After evading arrest for 12 years, the self-styled Bosnian Serb leader Radovan Karadzic will appear at the Hague tribunal Thursday. There, he will say whether he is innocent or guilty of masterminding a war in Europe that set ethnic Slavs against each other, creating death squads, 1.8 million refugees, and hate and divisions in the former Yugoslavia that have not yet ended.
The prosecution at the first international war crimes court since Nuremberg hopes that the trial will fully clarify what happened in the worst theater of the 1990s Balkan wars – Bosnia – and that it will lead to a clear conviction of genocide.
This time, the tribunal is determined not to be stymied by a wily defendant. After a torturous and inconclusive four-year trial of Serb strongman Slobodan Milosevic, marked by delays, obstinacy, grandstanding political harangues, and finally Mr. Milosevic's 2006 death in a Hague cell – the Karadzic trial is seen as a second chance for the tribunal to convict a leader at the apex of responsibility.
"All that has gone before is a dress rehearsal," says Mirko Klarin, a Serb documentary producer who has covered the tribunal daily since its inception in 1993. "The evidence presented at the tribunal for genocide in [six Bosnian cities] is available. In Karadzic, they have the main link between Milosevic and Serbs in Bosnia."
For the right-wing Serbs who support Karadzic, the trial will be about defending Serb honor, and trying to change the story of Bosnia they say has been promoted by a world media biased against them. Karadzic has said he wants to conduct his own trial, as Milosevic did, but he has a legal team in Belgrade – the "International Committee for the Truth about Radovan Karadzic" – backing him up.
Seeing Karadzic at the Hague is a moment of great joy in many justice circles. Some in the decade-old movement for war tribunals who desire new standards for thinking about the rule of law (which began with the Yugoslav tribunal) say the Karadzic delivery to the Hague offers some real-world lessons.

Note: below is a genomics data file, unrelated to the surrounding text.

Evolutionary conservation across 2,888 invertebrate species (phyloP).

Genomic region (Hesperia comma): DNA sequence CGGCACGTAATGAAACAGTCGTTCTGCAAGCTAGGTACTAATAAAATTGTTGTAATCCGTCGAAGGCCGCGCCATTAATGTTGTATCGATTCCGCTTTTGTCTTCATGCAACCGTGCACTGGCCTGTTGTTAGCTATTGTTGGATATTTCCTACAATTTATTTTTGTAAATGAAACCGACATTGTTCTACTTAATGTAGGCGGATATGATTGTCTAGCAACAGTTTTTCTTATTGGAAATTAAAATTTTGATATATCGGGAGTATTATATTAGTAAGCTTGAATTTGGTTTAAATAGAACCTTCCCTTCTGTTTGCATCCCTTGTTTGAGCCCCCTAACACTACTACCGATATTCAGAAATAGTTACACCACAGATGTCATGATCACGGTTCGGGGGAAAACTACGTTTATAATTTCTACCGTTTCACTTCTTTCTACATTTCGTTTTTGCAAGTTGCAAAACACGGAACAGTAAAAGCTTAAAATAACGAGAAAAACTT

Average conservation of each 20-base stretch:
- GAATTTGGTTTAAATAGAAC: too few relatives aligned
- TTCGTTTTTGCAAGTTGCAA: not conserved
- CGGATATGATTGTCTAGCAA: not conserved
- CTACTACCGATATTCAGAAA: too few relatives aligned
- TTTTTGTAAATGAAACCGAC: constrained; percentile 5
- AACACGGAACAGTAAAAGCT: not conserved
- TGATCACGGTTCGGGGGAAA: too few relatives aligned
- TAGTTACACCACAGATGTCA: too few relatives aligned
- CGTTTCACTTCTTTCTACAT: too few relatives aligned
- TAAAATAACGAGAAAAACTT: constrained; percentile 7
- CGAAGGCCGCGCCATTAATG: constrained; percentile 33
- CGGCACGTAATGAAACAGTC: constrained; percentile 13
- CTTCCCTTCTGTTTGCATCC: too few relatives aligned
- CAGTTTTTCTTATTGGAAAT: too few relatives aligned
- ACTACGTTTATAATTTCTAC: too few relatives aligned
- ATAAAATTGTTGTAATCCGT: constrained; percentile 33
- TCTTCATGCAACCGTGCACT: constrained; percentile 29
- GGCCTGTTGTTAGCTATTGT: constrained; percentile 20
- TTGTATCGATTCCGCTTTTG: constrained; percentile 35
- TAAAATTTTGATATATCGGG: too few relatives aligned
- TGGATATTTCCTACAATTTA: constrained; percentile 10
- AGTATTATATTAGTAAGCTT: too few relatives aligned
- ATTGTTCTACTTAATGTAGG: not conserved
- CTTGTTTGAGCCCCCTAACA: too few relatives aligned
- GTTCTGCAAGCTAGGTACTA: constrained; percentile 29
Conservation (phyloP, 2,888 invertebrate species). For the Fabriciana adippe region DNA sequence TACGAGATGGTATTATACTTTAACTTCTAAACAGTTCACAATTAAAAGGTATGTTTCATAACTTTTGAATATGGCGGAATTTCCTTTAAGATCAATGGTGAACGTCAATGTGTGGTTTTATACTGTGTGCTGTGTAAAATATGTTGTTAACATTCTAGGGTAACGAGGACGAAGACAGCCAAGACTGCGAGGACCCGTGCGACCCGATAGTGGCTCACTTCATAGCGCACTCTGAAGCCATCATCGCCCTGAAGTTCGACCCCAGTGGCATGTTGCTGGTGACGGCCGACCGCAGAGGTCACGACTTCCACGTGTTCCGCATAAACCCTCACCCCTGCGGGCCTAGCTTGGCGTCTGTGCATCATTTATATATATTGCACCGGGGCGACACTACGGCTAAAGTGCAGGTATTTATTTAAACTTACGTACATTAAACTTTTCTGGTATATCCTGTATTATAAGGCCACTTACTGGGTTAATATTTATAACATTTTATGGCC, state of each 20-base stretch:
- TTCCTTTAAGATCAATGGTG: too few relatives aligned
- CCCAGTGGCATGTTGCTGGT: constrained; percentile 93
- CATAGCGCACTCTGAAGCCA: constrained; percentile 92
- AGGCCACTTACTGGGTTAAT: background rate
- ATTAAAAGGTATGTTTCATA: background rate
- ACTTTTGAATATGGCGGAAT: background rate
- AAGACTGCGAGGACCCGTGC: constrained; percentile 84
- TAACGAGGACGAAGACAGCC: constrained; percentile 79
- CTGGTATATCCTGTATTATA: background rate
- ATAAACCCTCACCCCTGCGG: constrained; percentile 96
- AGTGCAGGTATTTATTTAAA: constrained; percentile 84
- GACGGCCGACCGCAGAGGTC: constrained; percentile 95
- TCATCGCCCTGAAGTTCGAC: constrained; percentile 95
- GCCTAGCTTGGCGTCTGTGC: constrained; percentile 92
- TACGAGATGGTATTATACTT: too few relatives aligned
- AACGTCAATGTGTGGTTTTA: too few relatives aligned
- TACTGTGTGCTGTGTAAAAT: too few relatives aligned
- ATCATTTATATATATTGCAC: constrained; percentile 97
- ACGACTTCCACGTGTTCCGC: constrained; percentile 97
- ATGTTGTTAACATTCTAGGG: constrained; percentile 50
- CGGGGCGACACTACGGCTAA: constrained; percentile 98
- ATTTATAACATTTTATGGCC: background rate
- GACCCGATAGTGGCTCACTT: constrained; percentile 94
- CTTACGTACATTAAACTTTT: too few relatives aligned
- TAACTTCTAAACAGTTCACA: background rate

"Karadzic's trial will change the world's perception of the role of justice in the peace process," argues Paul Williams, legal adviser to the Bosnian government during the 1995 Dayton Peace Accords. "It will reveal that it is not possible to forever negotiate with those who are committing genocide."
For Serge Brammertz, new chief prosecutor of the International Tribunal for the Former Yugoslavia (ICTY), the challenge will be to work efficiently in what he told reporters Wednesday is "a complex legal trial ... in a short period ... with many questions about facts behind the crimes."
Mr. Brammertz, a Belgian who replaced the tough-minded and flamboyant Swiss prosecutor Carla del Ponte in January, praised the Serbian government of Boris Tadic in last week's capture of Karadzic, who had been posing incognito in Belgrade before his handover to The Hague early Wednesday.
Brammertz refused to say when the trial might start, or how long his review of the Karadzic indictment, last amended in 2000, would take, but said the tribunal has new evidence from subsequent trials that it is "up to the judges to permit." He echoed the European Union's call to turn over Gen. Ratko Mladic, Karadzic's main military commander, with whom Karadzic shares 11 charges of genocide, war crimes, and crimes against humanity.